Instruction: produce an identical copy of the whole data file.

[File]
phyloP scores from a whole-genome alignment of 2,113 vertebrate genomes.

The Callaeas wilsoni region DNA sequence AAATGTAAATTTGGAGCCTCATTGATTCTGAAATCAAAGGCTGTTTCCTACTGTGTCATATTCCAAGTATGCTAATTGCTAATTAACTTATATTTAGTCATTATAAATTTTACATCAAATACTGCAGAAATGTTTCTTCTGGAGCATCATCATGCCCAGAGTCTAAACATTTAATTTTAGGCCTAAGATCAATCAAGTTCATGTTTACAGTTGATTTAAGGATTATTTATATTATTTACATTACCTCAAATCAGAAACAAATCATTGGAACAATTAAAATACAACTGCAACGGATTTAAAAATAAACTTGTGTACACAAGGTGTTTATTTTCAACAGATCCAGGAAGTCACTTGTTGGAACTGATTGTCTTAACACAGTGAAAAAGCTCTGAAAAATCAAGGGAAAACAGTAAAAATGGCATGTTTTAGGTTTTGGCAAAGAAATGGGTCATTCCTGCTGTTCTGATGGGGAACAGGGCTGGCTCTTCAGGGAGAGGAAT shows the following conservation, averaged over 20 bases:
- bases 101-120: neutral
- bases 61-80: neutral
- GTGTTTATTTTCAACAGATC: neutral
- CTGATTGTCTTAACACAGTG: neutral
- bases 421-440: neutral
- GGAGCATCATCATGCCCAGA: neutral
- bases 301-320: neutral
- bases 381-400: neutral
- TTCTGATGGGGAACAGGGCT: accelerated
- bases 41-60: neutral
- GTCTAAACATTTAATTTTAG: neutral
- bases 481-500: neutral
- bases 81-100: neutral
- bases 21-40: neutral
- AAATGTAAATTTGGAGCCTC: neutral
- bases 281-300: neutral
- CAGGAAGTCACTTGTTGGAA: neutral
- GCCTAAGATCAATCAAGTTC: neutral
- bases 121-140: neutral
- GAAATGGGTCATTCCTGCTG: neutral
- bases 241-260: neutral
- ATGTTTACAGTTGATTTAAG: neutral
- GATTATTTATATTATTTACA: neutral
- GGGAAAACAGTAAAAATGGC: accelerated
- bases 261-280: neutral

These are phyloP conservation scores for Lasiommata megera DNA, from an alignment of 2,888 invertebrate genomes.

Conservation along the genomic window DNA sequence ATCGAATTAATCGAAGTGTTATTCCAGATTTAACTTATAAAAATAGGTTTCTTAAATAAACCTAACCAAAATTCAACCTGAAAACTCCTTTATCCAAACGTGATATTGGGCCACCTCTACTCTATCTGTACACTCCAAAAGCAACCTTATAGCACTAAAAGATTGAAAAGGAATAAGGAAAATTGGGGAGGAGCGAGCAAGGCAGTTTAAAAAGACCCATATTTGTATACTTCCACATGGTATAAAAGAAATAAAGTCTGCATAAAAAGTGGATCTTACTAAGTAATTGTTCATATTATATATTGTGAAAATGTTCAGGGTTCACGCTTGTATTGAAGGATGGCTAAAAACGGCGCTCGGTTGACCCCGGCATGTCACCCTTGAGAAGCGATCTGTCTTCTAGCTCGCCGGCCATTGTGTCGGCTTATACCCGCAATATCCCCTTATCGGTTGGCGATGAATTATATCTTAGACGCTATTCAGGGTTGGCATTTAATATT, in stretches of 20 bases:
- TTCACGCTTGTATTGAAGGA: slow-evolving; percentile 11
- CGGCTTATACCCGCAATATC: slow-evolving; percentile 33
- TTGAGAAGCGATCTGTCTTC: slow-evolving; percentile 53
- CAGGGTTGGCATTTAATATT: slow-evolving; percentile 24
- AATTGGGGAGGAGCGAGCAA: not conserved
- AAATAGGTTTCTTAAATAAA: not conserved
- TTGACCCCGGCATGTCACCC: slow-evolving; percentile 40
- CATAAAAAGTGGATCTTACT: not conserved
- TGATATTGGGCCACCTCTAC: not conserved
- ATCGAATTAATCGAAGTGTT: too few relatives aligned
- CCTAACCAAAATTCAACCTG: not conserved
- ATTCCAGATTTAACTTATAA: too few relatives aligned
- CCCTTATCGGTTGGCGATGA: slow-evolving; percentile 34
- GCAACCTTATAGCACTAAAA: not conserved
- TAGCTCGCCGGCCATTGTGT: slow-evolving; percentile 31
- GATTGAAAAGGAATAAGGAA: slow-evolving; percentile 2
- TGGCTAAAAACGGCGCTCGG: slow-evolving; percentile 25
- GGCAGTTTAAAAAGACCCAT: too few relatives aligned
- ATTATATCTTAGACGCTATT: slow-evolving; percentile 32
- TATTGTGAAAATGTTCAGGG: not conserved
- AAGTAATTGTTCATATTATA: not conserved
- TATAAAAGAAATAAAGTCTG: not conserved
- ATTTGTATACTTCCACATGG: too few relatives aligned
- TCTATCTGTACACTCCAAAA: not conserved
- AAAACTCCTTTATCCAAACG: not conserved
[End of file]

phyloP scores from a whole-genome alignment of 2,113 vertebrate genomes.

The Callaeas wilsoni region DNA sequence AAATGTAAATTTGGAGCCTCATTGATTCTGAAATCAAAGGCTGTTTCCTACTGTGTCATATTCCAAGTATGCTAATTGCTAATTAACTTATATTTAGTCATTATAAATTTTACATCAAATACTGCAGAAATGTTTCTTCTGGAGCATCATCATGCCCAGAGTCTAAACATTTAATTTTAGGCCTAAGATCAATCAAGTTCATGTTTACAGTTGATTTAAGGATTATTTATATTATTTACATTACCTCAAATCAGAAACAAATCATTGGAACAATTAAAATACAACTGCAACGGATTTAAAAATAAACTTGTGTACACAAGGTGTTTATTTTCAACAGATCCAGGAAGTCACTTGTTGGAACTGATTGTCTTAACACAGTGAAAAAGCTCTGAAAAATCAAGGGAAAACAGTAAAAATGGCATGTTTTAGGTTTTGGCAAAGAAATGGGTCATTCCTGCTGTTCTGATGGGGAACAGGGCTGGCTCTTCAGGGAGAGGAAT shows the following conservation, averaged over 20 bases:
- bases 101-120: neutral
- bases 61-80: neutral
- GTGTTTATTTTCAACAGATC: neutral
- CTGATTGTCTTAACACAGTG: neutral
- bases 421-440: neutral
- GGAGCATCATCATGCCCAGA: neutral
- bases 301-320: neutral
- bases 381-400: neutral
- TTCTGATGGGGAACAGGGCT: accelerated
- bases 41-60: neutral
- GTCTAAACATTTAATTTTAG: neutral
- bases 481-500: neutral
- bases 81-100: neutral
- bases 21-40: neutral
- AAATGTAAATTTGGAGCCTC: neutral
- bases 281-300: neutral
- CAGGAAGTCACTTGTTGGAA: neutral
- GCCTAAGATCAATCAAGTTC: neutral
- bases 121-140: neutral
- GAAATGGGTCATTCCTGCTG: neutral
- bases 241-260: neutral
- ATGTTTACAGTTGATTTAAG: neutral
- GATTATTTATATTATTTACA: neutral
- GGGAAAACAGTAAAAATGGC: accelerated
- bases 261-280: neutral

These are phyloP conservation scores for Lasiommata megera DNA, from an alignment of 2,888 invertebrate genomes.

Conservation along the genomic window DNA sequence ATCGAATTAATCGAAGTGTTATTCCAGATTTAACTTATAAAAATAGGTTTCTTAAATAAACCTAACCAAAATTCAACCTGAAAACTCCTTTATCCAAACGTGATATTGGGCCACCTCTACTCTATCTGTACACTCCAAAAGCAACCTTATAGCACTAAAAGATTGAAAAGGAATAAGGAAAATTGGGGAGGAGCGAGCAAGGCAGTTTAAAAAGACCCATATTTGTATACTTCCACATGGTATAAAAGAAATAAAGTCTGCATAAAAAGTGGATCTTACTAAGTAATTGTTCATATTATATATTGTGAAAATGTTCAGGGTTCACGCTTGTATTGAAGGATGGCTAAAAACGGCGCTCGGTTGACCCCGGCATGTCACCCTTGAGAAGCGATCTGTCTTCTAGCTCGCCGGCCATTGTGTCGGCTTATACCCGCAATATCCCCTTATCGGTTGGCGATGAATTATATCTTAGACGCTATTCAGGGTTGGCATTTAATATT, in stretches of 20 bases:
- TTCACGCTTGTATTGAAGGA: slow-evolving; percentile 11
- CGGCTTATACCCGCAATATC: slow-evolving; percentile 33
- TTGAGAAGCGATCTGTCTTC: slow-evolving; percentile 53
- CAGGGTTGGCATTTAATATT: slow-evolving; percentile 24
- AATTGGGGAGGAGCGAGCAA: not conserved
- AAATAGGTTTCTTAAATAAA: not conserved
- TTGACCCCGGCATGTCACCC: slow-evolving; percentile 40
- CATAAAAAGTGGATCTTACT: not conserved
- TGATATTGGGCCACCTCTAC: not conserved
- ATCGAATTAATCGAAGTGTT: too few relatives aligned
- CCTAACCAAAATTCAACCTG: not conserved
- ATTCCAGATTTAACTTATAA: too few relatives aligned
- CCCTTATCGGTTGGCGATGA: slow-evolving; percentile 34
- GCAACCTTATAGCACTAAAA: not conserved
- TAGCTCGCCGGCCATTGTGT: slow-evolving; percentile 31
- GATTGAAAAGGAATAAGGAA: slow-evolving; percentile 2
- TGGCTAAAAACGGCGCTCGG: slow-evolving; percentile 25
- GGCAGTTTAAAAAGACCCAT: too few relatives aligned
- ATTATATCTTAGACGCTATT: slow-evolving; percentile 32
- TATTGTGAAAATGTTCAGGG: not conserved
- AAGTAATTGTTCATATTATA: not conserved
- TATAAAAGAAATAAAGTCTG: not conserved
- ATTTGTATACTTCCACATGG: too few relatives aligned
- TCTATCTGTACACTCCAAAA: not conserved
- AAAACTCCTTTATCCAAACG: not conserved